But if you ask me, I would have gone with "Up" for Best Picture.
lazypadawan: (Default)
I watched with interest this morning a rerun of last night's episode of What Not To Wear. This episode's subject is a professional witch/psychic who resides in Salem, MA. The woman's 39 years old and her wardrobe consisted of goth/witch wear and basically pajamas. Family members have banned her from gatherings and the PTA moms weren't too crazy about her.

One of the things with people who are in a subculture is that some of them have a hard time figuring out when to turn it down or turn it off. The corsets and velvet cloaks are fine for ceremonies, witch fests, and Halloween events but not your non-pagan cousin's baby shower. PTA moms may not be terribly understanding of your inverted goat pentagram t-shirt paired with skull-covered pj pants. That's just how it is.

But in the past, one of the criticisms I've had with WNTW is that everybody in spite of age, lifestyle, race, body shape, and height ends up being styled almost the same way. Sometimes that person's individuality disappeared in the makeover process. Stacy and Clinton aren't exactly understanding about people who dress a certain way on occasion because of a "different" way of life. They were ready to deep six all of the witch's dark wear and it looks like it probably took a lot of negotiation off-camera for them to understand some of those garments are necessary for her rituals.

Still, it worked out really well for the witch, who could still be herself without the cliched outfits or goth wear that was too young on her. Sometimes you just don't need a big flashing neon sign that says, "Yo, look at me! I'M DIFFERENT!!"
lazypadawan: (hands)
People have predicted the demise of "Heroes" since last spring when there was doubt there would even be a fourth season. There is a fourth season but at the end of October, a fresh round of rumors about the series' end cropped up. According to rumor, NBC has already told the show's producers to wrap it up so the show could end in May 2010. In other words, "Like hell we're renewing. You're lucky we don't pull the plug now."

Well, it looks like things have gone from bad to way worse. According to this article http://www.examiner.com/x-24882-Dallas-Pop-Media-Examiner~y2009m11d19-Heroes-pulling-in-less-viewership-than-the-alreadycancelled-Trauma, "Heroes" pulled in lower ratings Monday night than a show that has already been cancelled! Ruh-roh.

NBC could let it run its course and end it in May as planned but move it to Saturday nights at nine to minimize ratings damage since it's the lowest rated time period on t.v. period. It's like a hospice ward for dying t.v. shows. That way NBC can put a midseason replacement in that slot. Or it could banish "Heroes" to an affiliate like Sy-Fy (I spit every time I have to write that) to run out the rest of the season. We'll just have to see.
lazypadawan: (Default)
I don't have any tattoos and have no desire to mark myself up. Yet, I've found L.A. Ink and Miami Ink quite entertaining. I love Kat Von D's line for Sephora. So I tuned into the second or third show of the new season last night and was dismayed. WTH happened? Kim Saigh and Hannah Atchinson are gone and now there's a tribe of goofballs populating the program. I know every one of those "reality" shows are contrived, and L.A. Ink was no exception. For one thing, there never seemed to be anyone there besides the show's stars. Kim and Hannah were shipped in from Chicago just for filming. Corey has his own shop elsewhere in Southern California. What were the chances some celebrity was going to casually stroll in right when Kat had a free moment? But this is so contrived now not even a five-year-old could miss it. The irony is it looks like they're trying harder to make it appear like a working tattoo shop. For the first time you see lots of customers and the so-called B-team (the tattoo artists who work full time at High Voltage Tattoo, the real name of the shop, but aren't featured on the show) working away in the background. But the rest of it just seems fake, fake, fake. Who does Kat's goofy brother hire on his own to work as a receptionist? Why, it's Aubrey from VH-1's "Rock of Love!" I guess New York was too busy. (I only know this because of Twitter.) When Kat decides to bring in a fledgling artist on a trial basis, the cameras conveniently happen to be there when the artist gets the call. The artist, named Amy, turns out to be another goofball whose work is good enough but isn't on par with the stuff Kim or Hannah created on the show. I may not be a tattoo girl, but half the fun of the show is seeing the work these artists create. And boy would I be upset if I signed up to get a tattoo on the show and I find out they set me up with a noob nobody thinks is good enough! I wouldn't want anybody besides Corey or Kat coming near me, even if it's just a smiley face. To me, bringing in Aubrey and Amy is a set up to create "tension," so Kat would blow up like Gordon Ramsey. Hey, why not bring in the artist who did Hayden Panettiere's misspelled tattoo? Or the guy from Belgium who did the constellation on that girl's face? Wouldn't that be "rad?"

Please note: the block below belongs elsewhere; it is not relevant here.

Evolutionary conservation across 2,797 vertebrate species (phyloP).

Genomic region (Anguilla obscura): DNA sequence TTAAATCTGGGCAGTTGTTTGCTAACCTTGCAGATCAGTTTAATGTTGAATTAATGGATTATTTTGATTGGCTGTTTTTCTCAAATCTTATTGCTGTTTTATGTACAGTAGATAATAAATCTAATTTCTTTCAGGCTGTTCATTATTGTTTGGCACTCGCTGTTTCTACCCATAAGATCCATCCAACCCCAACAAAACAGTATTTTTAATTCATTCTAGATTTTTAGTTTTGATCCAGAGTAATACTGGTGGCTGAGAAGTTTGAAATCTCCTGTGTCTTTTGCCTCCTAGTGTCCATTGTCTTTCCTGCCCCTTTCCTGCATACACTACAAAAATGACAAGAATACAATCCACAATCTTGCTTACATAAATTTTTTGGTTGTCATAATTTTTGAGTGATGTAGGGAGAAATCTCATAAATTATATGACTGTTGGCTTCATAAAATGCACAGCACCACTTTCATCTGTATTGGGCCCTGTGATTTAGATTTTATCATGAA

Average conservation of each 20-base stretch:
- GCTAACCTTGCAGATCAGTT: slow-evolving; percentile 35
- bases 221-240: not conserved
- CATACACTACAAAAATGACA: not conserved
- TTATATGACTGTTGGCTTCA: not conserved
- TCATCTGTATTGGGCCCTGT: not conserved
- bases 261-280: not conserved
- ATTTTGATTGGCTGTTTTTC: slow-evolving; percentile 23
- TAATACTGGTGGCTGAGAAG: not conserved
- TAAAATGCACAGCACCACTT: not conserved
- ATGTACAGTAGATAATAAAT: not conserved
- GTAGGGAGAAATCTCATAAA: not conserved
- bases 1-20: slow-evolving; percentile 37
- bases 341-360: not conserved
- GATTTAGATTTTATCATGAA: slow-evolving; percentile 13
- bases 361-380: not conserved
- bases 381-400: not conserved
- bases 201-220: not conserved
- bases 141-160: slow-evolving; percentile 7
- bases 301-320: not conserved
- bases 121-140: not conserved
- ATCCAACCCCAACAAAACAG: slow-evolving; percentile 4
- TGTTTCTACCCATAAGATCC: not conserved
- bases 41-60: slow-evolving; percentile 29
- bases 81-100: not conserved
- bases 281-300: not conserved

In other news, I hear that Mischa Barton is in the psych ward. Yikes.
lazypadawan: (Default)
The Britain's Got Talent finale airs tomorrow, which brings it down to the wire for internet singing sensation Susan Boyle. Unfortunately there are reports that the pressure is getting to Boyle, which is understandable. Here's a homely woman with a remarkable voice but has lived a humble, obscure existence with her kitties until her astonishing first performance went viral. Overnight she became an international superstar. Her semi-final performance of "Memory" was great but I could tell at first she sounded nervous. A professional would have a hard time going from 0 to 70 on the fame scale, but it has to be extremely difficult for a regular person who never sought the spotlight until now and likely never expected the response that she got. Then begins the pressure to prove you're the real deal, not a flash in the pan, and for someone like Boyle, whose life has had many obstacles, all of that psychological crap to prove you're good enough gets magnified a thousand-fold. She's probably in mortal fear of what the backlash is going to be like, especially if she doesn't win.